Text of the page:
Nausea and vomiting are common side effects of many cancer treatments. Nausea is feeling the urge to vomit, or throw up. Vomiting may happen in expectation of treatment, within 24 hours after treatment, or two or more days after treatment.
Causes of nausea and vomiting
For people with cancer, nausea and vomiting may be caused by the following:
- Radiation therapy, especially to the brain, spinal cord, abdomen, and pelvis. People who receive total body radiation therapy (such as before a stem cell/bone marrow transplantation) have the highest risk.
- Cancer that has spread to the brain
- Blocked intestines (bowel obstruction)
- Electrolyte imbalance
- Infections or bleeding in the gastrointestinal (stomach and intestines) system
- Heart disease
- Other medications
People who are more likely to have nausea and vomiting from chemotherapy include the following:
- People who have previously vomited after cancer treatment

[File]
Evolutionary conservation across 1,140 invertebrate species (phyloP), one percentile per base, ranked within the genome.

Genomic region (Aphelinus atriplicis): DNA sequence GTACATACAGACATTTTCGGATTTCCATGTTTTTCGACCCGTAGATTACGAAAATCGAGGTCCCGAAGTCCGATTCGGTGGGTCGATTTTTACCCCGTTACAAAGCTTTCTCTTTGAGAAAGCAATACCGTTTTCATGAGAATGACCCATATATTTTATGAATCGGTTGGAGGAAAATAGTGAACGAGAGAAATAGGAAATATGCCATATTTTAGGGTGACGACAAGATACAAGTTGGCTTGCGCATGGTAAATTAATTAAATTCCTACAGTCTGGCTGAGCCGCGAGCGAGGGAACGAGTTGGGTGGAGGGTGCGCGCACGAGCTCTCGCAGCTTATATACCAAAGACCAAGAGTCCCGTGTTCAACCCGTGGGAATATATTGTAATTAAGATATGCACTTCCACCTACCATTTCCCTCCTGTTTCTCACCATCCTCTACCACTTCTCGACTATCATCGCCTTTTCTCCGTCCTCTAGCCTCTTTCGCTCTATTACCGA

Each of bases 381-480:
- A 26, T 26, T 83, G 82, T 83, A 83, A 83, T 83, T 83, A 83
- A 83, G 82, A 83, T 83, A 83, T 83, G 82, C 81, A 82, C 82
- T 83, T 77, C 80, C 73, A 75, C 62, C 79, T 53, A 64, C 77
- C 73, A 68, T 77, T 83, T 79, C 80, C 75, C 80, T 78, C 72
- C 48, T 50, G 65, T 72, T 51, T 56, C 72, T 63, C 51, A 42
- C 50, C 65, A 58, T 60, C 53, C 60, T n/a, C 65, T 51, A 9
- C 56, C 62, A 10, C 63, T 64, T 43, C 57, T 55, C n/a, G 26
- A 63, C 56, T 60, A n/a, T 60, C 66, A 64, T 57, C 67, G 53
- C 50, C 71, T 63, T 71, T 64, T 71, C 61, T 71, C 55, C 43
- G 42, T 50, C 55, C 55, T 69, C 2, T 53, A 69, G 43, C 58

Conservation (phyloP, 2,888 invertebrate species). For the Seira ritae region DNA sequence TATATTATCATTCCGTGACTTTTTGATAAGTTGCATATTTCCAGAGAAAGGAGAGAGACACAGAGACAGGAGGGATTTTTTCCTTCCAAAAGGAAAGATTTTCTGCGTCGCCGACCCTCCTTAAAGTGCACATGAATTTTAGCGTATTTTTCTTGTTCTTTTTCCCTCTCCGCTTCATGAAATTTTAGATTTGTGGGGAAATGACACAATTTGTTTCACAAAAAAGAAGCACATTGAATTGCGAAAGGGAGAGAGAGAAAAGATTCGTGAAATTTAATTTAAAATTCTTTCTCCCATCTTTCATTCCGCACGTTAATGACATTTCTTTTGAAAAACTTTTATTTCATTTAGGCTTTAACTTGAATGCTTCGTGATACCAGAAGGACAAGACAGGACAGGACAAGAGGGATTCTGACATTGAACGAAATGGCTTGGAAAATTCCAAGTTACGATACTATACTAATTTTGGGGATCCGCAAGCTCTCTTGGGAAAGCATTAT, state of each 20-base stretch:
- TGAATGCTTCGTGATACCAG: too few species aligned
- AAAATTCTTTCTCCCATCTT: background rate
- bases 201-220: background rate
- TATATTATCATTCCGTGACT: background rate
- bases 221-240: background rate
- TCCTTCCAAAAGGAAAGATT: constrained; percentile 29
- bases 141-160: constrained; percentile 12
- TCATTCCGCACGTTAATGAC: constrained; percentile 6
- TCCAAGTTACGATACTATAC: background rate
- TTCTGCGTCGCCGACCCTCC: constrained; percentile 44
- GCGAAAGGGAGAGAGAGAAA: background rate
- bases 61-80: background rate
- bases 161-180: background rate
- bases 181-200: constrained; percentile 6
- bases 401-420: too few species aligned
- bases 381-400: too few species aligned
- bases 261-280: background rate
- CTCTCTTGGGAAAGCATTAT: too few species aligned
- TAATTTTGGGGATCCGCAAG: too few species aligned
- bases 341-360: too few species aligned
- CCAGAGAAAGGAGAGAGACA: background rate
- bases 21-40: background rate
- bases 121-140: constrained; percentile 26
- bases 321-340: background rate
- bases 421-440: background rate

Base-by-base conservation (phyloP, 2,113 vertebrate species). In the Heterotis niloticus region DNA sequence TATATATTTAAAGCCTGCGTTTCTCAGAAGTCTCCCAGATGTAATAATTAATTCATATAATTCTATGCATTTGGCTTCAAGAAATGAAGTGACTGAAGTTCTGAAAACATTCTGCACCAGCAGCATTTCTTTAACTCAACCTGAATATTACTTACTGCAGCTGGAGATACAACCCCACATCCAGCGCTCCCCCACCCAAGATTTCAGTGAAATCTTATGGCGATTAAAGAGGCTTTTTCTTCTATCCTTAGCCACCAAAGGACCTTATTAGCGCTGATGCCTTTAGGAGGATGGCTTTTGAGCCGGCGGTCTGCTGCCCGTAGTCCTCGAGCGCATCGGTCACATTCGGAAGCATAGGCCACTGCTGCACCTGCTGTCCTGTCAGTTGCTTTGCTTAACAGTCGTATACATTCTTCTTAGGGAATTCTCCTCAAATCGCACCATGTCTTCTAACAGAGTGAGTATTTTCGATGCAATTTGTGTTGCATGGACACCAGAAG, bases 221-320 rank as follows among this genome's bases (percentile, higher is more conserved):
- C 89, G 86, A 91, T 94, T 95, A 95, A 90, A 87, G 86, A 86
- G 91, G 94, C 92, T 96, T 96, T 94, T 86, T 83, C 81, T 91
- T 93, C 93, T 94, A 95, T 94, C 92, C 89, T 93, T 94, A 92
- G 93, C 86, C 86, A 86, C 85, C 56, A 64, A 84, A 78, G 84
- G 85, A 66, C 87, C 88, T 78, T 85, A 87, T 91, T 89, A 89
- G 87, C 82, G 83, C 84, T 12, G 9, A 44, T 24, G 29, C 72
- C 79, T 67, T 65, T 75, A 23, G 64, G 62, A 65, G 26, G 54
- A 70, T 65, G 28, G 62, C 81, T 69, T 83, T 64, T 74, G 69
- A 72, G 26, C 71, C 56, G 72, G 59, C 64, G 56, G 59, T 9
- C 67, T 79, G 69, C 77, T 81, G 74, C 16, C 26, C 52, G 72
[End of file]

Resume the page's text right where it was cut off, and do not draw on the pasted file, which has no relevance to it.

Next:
- People who often have motion sickness
- People who are anxious before cancer treatment
- People younger than 50, especially women
Mild nausea and vomiting can be quite uncomfortable, but it usually does not cause serious problems. Severe vomiting, such as vomiting a lot and often, can cause dehydration, electrolyte imbalance (loss of minerals in the body, such as potassium and sodium), weight loss, and depression. In addition, severe vomiting may lead some patients to stop cancer treatment.
Managing nausea and preventing vomiting
Relieving side effects, also called symptom management, palliative care, or supportive care, is an important part of cancer care and treatment. Learn more about ASCO's guidelines on preventing vomiting from chemotherapy or radiation therapy with medications.
Many people find that behavioral treatments can help control nausea and vomiting. Methods such as distraction, relaxation, and positive imagery can help change the expectation and fear of nausea and vomiting. Talk with your health care team about any symptoms you experience, including any new symptoms or a change in symptoms. In some situations, the doctor may be able to recommend another treatment plan that is less likely to cause vomiting.
Last Updated: January 24, 2012